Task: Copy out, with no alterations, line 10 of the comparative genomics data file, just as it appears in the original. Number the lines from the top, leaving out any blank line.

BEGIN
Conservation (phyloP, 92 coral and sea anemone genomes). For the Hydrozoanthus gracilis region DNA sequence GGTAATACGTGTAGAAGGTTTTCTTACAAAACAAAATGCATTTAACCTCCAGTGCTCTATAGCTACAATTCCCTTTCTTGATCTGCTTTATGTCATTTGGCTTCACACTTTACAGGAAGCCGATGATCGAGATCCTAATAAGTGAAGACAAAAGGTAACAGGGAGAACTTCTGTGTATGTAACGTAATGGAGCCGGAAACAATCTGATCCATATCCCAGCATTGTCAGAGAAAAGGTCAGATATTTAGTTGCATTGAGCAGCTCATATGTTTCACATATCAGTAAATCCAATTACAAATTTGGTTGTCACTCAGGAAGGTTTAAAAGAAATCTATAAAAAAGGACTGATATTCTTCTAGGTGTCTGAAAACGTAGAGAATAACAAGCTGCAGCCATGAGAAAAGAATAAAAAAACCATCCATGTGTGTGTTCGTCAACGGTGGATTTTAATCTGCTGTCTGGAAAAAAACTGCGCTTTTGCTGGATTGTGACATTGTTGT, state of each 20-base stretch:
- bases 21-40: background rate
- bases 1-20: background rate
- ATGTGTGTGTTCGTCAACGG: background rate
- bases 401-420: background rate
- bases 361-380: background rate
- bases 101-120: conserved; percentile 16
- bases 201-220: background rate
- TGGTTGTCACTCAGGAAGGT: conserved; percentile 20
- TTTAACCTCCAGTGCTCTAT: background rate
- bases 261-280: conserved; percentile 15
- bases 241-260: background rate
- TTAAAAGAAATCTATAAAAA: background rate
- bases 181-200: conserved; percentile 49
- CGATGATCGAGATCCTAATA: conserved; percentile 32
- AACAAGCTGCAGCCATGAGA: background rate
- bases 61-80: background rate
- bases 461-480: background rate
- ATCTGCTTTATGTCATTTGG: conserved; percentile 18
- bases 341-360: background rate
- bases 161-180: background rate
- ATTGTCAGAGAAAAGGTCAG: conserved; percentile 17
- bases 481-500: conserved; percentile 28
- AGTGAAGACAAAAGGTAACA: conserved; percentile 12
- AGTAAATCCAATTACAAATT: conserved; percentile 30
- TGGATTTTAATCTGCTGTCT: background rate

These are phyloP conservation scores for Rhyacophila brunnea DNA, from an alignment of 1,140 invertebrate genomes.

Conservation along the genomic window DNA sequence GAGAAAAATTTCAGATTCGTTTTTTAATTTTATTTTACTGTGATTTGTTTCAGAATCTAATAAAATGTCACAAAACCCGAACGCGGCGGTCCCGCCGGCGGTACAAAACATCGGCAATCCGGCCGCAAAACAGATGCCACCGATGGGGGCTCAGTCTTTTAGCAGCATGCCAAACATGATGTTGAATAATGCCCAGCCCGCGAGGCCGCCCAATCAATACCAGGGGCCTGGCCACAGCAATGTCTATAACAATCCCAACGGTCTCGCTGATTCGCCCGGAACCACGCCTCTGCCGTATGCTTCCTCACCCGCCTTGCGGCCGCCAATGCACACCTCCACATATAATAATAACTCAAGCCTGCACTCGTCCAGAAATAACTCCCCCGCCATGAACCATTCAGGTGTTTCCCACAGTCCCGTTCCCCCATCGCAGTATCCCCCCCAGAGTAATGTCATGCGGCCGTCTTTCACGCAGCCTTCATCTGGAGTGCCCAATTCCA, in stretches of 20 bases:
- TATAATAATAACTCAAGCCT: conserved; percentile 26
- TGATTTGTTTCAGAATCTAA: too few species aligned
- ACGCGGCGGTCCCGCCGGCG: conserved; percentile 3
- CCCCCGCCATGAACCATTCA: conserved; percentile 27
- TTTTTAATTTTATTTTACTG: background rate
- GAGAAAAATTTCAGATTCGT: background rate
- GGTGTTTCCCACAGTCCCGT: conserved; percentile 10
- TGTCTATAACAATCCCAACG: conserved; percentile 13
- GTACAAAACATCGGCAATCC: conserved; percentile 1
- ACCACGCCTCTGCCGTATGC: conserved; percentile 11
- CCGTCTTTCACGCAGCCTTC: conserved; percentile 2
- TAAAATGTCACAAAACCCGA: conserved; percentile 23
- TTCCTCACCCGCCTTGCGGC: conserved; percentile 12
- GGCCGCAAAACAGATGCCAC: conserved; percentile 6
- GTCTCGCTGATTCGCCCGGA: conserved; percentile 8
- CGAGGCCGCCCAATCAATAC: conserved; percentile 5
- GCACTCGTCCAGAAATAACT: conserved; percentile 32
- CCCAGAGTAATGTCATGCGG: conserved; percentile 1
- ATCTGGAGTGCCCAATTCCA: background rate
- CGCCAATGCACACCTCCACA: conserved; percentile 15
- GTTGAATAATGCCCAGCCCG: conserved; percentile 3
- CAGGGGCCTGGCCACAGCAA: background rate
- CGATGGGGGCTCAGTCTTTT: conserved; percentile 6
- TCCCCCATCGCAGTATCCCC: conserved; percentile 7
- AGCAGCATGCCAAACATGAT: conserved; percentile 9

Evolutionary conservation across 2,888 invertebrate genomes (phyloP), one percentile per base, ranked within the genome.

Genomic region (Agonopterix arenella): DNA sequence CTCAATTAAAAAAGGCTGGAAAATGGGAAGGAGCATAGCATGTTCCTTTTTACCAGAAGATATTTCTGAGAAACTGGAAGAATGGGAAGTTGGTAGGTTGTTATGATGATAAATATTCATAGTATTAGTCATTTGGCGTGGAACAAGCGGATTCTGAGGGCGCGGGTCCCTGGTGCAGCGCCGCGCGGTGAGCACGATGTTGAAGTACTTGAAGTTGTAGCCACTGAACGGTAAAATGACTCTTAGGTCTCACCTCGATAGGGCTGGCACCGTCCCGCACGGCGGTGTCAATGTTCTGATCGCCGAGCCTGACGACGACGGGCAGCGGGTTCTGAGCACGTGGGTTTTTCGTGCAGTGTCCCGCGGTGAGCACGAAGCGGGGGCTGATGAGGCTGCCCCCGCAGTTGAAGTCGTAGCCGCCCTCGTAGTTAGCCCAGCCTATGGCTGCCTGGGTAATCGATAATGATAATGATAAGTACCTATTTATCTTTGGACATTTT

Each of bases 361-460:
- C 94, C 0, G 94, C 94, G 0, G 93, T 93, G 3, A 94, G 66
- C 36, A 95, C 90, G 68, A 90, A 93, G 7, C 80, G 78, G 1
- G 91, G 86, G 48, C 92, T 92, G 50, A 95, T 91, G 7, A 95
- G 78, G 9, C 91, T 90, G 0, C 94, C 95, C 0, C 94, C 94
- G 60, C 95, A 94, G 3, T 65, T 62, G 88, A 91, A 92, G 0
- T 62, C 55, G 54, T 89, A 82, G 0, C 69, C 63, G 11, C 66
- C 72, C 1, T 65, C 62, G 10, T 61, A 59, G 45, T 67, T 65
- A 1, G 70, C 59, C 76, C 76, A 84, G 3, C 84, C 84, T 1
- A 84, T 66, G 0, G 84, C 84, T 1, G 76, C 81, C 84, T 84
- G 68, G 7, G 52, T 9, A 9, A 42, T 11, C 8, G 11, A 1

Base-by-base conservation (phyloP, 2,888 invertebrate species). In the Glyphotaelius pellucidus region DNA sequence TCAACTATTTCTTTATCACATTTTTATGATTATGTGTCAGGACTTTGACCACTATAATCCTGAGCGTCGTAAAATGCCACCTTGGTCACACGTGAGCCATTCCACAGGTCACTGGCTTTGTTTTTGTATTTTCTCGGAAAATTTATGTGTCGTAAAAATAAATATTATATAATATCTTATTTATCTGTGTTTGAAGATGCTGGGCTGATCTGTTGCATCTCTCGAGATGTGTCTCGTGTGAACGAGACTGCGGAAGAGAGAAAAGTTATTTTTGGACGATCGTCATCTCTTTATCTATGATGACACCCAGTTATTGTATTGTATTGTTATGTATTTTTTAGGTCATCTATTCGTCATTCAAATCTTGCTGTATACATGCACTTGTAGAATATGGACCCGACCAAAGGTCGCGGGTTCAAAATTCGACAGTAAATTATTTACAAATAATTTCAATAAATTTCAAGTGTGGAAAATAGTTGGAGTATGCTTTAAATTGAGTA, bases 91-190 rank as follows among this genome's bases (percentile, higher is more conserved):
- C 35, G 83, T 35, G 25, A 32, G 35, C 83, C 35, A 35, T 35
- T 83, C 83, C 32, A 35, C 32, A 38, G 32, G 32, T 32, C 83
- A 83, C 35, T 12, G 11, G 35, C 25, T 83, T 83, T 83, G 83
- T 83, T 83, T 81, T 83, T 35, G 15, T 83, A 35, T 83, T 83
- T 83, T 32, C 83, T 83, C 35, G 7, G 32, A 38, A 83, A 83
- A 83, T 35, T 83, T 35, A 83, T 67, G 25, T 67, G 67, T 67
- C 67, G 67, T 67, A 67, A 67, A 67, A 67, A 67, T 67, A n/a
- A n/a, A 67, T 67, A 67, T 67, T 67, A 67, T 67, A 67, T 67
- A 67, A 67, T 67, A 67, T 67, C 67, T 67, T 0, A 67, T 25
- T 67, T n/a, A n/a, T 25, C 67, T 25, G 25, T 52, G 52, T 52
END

- TTTAACCTCCAGTGCTCTAT: background rate